Radio-Canada is stealing our advertiser, CJPX complains to CRTC

When CBC/Radio-Canada asked the CRTC for permission to air advertising on radio, one of the things it promised is that it would only solicit national advertisers, not local ones, to limit how much it competes with local commercial radio stations.

Well, less than a month after ads started airing, one of those commercial stations has complained that the public broadcaster is soliciting local advertising.

On Thursday, the CRTC published a two-page complaint (.zip) dated Oct. 29 from Jean-Pierre Coallier, owner of CJPX Radio Classique in Montreal. In it, Coallier complains that one of its local advertisers, the Montreal Chamber Orchestra, took out ads on Espace Musique. Because it’s a local organization that only wants to attract a local or regional audience, Coallier argues, it doesn’t fit the definition of national advertising.

According to the decision that renewed the CBC’s licence and allowed it to air advertising on Radio Two and Espace Musique, national advertising is defined as “advertising material that is purchased by a company or organization that has a national interest in reaching the Canadian consumer.” It was also expected that in general national advertising would be booked through advertising agencies, which Coallier says was not done here.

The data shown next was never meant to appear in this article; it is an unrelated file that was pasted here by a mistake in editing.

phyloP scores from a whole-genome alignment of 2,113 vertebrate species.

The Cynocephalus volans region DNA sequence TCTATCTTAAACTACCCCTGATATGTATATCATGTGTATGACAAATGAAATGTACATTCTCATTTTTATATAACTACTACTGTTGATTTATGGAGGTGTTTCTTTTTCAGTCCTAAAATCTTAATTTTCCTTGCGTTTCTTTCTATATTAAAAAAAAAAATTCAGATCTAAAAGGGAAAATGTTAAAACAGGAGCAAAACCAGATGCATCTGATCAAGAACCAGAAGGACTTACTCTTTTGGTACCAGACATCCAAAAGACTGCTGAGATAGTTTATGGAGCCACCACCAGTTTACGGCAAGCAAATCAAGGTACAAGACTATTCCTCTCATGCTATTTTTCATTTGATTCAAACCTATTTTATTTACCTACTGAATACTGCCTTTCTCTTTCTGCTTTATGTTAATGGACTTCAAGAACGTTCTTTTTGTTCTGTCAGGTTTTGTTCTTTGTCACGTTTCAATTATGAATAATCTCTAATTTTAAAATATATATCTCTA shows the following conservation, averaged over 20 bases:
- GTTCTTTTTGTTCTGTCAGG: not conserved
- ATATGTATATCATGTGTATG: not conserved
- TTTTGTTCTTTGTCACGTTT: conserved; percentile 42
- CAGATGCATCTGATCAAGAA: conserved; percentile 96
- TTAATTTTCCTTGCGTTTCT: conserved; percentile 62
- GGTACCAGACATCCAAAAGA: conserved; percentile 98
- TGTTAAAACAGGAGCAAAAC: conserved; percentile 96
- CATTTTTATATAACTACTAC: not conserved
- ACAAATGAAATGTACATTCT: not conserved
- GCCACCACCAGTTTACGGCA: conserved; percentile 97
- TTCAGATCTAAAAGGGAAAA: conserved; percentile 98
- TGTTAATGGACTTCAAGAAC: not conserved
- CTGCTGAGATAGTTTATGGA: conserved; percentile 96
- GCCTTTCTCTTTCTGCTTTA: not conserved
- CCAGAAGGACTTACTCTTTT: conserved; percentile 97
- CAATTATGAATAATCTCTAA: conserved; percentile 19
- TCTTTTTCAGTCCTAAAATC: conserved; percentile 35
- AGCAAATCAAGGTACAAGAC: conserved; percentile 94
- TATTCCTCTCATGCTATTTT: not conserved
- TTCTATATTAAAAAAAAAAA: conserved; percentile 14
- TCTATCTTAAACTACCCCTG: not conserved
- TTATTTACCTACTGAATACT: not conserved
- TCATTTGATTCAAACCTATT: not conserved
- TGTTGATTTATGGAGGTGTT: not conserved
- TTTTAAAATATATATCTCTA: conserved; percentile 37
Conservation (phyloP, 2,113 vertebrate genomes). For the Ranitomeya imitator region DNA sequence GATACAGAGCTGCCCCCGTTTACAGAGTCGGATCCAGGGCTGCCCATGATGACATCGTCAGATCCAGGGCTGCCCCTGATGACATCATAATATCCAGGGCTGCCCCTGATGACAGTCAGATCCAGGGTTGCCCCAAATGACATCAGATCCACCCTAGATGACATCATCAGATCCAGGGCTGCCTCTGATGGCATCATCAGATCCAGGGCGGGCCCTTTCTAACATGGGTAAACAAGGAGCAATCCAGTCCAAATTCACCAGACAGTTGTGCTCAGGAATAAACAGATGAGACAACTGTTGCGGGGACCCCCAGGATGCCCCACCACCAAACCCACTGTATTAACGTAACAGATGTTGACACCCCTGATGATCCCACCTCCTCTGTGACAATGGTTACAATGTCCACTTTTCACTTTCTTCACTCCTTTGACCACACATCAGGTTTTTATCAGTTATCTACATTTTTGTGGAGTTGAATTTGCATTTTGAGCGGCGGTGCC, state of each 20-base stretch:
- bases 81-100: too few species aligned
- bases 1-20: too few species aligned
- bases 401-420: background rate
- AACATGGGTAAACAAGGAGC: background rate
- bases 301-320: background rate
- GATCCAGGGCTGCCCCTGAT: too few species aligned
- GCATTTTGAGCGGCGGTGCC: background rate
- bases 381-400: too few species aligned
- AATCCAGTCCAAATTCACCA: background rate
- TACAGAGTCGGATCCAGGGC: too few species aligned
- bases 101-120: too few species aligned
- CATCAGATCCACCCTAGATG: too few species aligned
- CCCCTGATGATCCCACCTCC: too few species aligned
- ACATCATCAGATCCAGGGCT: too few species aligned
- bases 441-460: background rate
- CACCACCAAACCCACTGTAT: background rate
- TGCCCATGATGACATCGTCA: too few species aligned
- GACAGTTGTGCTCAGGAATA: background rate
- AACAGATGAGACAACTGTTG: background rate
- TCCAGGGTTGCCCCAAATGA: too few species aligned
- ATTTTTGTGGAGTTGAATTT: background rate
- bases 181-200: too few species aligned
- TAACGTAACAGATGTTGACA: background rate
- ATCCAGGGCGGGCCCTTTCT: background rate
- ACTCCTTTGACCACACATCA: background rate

Radio-Canada disagrees with Coallier’s interpretation. Spokesperson Marie Tétreault told me that there was an agency here, Groupe Force Radio (which is owned by Cogeco and represents Espace Musique in Quebec).

Tétreault said the ads for the MCA aired on Espace Musique stations in Montreal, Sherbrooke, Trois-Rivières, Quebec, Rimouski, Saguenay and Ottawa. Basically, throughout Quebec and the national capital region but not elsewhere in the country.

“These ads fully respect the conditions of licence of Espace Musique,” Tétreault said.

It’s worth noting that the Canadian Association of Broadcasters, in its filing in the CBC case, pointed out that its definition of national advertising was vague, and worried that it might allow some local advertising. This would seem to be a good example, regardless of how the commission rules.

Comments on the complaint are due by Dec. 16. Tétreault said that Radio-Canada would give details of its position in its submission, which will be filed on that date.

If you want to file your own submission, you can do so by clicking here.

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